In the 24 hours to 9am on Sunday, Nelson Bay received 102 millimetres of rain, University of Newcastle 75 millimetres, Lake Macquarie 84 millimetres and Williamtown 66 millimetres.
Maitland Airport copped 66 millimetres, Nobbys Head 50 millimetres, Scone 32 millimetres and Murrurundi 29 millimetres.
From 9am to 5pm on Sunday, Nobbys recorded 19 millimetres, Gosford 90 millimetres, Norah Head 56 millimetres, Williamtown 13 millimetres, Cessnock 13 millimetres, Maitland 16 millimetres and Tocal 17 millimetres.
Maryville in Newcastle was among the places to experience intense rain on Sunday.
Water lapped at Sue Russell's property at the corner of McMichael Street and The Avenue.
"I was out at about 7am and the street was already flooded. By the time I came back by 10am, it was probably the highest I'd seen it. I've been here close to 10 years," she said.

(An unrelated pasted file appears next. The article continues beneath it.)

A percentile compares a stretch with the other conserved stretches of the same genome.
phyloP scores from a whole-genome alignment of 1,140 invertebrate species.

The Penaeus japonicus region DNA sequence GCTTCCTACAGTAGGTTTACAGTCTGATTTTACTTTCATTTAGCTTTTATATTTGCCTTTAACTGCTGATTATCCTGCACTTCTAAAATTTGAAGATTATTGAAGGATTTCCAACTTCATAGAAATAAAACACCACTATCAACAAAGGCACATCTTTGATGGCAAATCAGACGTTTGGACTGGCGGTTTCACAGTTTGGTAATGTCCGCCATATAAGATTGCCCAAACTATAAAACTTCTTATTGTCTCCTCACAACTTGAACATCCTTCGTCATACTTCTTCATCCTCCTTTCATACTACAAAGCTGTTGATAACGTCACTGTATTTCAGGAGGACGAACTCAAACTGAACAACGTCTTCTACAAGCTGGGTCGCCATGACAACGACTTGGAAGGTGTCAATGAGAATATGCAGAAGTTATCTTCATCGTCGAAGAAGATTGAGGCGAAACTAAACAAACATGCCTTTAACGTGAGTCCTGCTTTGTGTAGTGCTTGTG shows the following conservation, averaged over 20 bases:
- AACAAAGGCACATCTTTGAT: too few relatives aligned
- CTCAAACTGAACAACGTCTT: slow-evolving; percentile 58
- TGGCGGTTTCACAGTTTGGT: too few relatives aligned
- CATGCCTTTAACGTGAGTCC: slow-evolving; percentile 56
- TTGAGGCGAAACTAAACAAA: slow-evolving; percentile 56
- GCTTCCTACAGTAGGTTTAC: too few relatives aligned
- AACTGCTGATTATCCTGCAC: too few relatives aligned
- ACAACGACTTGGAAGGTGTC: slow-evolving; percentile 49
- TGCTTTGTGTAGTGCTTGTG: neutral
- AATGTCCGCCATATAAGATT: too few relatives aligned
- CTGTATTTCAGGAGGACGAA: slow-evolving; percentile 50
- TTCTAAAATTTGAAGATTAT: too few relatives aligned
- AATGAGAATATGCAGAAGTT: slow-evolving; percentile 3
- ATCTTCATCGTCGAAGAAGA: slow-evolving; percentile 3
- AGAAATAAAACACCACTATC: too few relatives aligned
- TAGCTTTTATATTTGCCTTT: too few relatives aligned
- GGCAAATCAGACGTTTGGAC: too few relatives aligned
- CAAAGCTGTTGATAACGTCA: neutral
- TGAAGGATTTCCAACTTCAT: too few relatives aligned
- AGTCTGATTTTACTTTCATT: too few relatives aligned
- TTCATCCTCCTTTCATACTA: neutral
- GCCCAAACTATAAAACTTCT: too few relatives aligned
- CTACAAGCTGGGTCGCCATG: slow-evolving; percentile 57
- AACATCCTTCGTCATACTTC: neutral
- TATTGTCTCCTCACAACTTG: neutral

On Sunday at 4pm, the Bureau of Meteorology issued a "flood watch" for catchments in the Hunter.
A coastal trough off the NSW coast was being "monitored for east coast low development over the next 24 hours".
"This system will move only slowly southwards through Sunday and Monday and bring increasingly widespread and prolonged periods of rain to the Hunter and southern NSW coast," a statement said.
"High tides forecast on Sunday through to Tuesday may exacerbate flood conditions in low lying coastal areas."
Catchments likely to be affected include Karuah River, Wollombi Brook and Lower Hunter River, Newcastle area, Paterson and Williams Rivers, Lake Macquarie and the Central Coast.
The flood watch means that people living or working along rivers and streams must monitor the latest weather forecasts and warnings and be ready to move to higher ground should flooding develop.
Flood warnings will be issued if minor flood levels are expected to be exceeded at key sites along the main rivers.
The SES urged people to closely monitor the situation and plan ahead around possible road closures and inundation of low-lying areas if lake levels continue to rise.
It warned people to stay out of rising water; seek refuge in the highest available place and move vehicles under cover and away from areas likely to flood.